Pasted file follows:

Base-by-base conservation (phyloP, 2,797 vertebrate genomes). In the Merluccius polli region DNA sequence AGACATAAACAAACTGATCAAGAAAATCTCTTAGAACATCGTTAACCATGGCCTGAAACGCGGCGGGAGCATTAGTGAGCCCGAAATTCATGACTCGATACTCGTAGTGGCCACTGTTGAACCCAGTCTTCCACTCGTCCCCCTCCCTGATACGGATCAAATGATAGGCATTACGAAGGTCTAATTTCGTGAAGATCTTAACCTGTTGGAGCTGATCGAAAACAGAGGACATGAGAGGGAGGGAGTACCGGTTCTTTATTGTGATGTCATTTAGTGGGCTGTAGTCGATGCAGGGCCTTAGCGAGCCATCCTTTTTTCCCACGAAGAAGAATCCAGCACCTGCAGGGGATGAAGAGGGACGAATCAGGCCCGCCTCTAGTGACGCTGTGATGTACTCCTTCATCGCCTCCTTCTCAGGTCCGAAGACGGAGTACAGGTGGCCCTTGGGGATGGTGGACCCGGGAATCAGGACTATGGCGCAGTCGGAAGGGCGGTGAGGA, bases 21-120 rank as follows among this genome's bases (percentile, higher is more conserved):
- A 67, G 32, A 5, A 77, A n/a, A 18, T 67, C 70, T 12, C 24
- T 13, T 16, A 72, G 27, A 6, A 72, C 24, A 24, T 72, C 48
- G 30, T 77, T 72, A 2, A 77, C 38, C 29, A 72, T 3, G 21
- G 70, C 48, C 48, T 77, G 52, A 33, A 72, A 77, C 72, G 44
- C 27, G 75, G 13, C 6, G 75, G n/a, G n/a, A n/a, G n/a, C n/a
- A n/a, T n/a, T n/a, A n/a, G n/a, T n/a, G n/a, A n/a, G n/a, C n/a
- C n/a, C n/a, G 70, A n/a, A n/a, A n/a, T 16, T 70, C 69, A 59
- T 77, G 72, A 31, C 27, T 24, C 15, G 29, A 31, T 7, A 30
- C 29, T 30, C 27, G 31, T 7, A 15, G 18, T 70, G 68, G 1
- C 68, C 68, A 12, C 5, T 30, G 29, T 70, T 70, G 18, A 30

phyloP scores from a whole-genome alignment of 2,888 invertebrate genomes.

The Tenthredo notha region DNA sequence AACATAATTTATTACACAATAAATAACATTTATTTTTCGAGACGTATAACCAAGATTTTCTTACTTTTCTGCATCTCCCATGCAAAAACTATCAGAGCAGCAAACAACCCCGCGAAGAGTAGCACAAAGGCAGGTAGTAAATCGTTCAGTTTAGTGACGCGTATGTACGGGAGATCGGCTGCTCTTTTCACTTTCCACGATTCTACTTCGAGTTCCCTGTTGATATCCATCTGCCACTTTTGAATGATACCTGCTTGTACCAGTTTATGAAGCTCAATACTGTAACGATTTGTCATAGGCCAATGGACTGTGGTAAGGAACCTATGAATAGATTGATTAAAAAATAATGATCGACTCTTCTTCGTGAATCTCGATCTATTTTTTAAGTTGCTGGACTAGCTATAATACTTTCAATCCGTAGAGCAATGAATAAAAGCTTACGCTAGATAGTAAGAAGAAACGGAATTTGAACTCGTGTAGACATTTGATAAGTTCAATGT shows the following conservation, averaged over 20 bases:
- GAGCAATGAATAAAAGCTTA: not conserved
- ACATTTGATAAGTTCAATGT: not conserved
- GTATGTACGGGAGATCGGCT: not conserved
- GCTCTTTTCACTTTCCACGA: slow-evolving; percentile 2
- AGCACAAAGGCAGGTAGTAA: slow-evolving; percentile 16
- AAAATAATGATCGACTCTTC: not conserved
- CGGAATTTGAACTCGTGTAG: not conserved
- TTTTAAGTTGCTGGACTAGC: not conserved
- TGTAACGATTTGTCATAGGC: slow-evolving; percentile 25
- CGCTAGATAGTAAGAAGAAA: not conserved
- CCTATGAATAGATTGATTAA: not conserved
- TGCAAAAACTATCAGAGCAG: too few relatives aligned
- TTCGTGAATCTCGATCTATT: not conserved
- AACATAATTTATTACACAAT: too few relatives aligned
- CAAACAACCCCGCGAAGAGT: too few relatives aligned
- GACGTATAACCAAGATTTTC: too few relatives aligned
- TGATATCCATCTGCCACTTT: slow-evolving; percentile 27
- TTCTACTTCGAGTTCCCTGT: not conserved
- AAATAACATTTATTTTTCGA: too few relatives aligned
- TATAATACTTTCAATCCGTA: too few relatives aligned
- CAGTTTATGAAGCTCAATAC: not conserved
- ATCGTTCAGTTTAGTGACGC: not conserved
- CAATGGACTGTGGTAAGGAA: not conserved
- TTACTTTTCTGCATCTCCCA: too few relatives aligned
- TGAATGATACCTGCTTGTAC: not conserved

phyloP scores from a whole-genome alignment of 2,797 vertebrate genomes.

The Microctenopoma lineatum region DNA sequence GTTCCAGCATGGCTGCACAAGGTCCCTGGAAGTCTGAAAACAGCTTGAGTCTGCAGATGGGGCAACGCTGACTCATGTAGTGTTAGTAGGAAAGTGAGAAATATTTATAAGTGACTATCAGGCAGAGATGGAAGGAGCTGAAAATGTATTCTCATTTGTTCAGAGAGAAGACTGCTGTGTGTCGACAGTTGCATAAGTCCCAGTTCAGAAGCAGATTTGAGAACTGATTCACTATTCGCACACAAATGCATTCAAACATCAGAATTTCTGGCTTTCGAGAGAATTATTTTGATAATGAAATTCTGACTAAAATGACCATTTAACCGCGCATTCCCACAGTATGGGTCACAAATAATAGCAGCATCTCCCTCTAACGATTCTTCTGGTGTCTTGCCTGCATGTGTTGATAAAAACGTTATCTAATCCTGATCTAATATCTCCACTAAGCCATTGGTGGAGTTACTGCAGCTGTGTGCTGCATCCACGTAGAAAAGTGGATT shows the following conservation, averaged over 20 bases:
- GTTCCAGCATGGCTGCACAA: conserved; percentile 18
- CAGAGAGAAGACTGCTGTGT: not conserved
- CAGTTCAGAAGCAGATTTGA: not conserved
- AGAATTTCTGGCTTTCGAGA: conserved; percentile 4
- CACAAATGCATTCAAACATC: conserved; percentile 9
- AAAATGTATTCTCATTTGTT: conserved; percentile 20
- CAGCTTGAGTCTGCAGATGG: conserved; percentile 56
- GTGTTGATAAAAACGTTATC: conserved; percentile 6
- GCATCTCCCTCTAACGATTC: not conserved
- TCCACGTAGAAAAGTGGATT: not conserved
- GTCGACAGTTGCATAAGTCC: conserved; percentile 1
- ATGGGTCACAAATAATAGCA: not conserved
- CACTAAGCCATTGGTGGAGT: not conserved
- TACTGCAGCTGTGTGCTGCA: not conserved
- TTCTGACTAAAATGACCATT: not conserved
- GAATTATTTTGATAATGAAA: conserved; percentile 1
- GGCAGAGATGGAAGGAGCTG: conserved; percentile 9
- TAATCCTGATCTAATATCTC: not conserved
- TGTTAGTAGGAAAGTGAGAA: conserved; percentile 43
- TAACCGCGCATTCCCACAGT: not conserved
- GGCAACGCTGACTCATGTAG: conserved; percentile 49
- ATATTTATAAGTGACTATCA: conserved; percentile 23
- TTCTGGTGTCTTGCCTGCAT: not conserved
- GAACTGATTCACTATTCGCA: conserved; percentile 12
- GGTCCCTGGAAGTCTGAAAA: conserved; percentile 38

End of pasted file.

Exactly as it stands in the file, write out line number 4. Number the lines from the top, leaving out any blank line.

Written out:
- G 30, T 77, T 72, A 2, A 77, C 38, C 29, A 72, T 3, G 21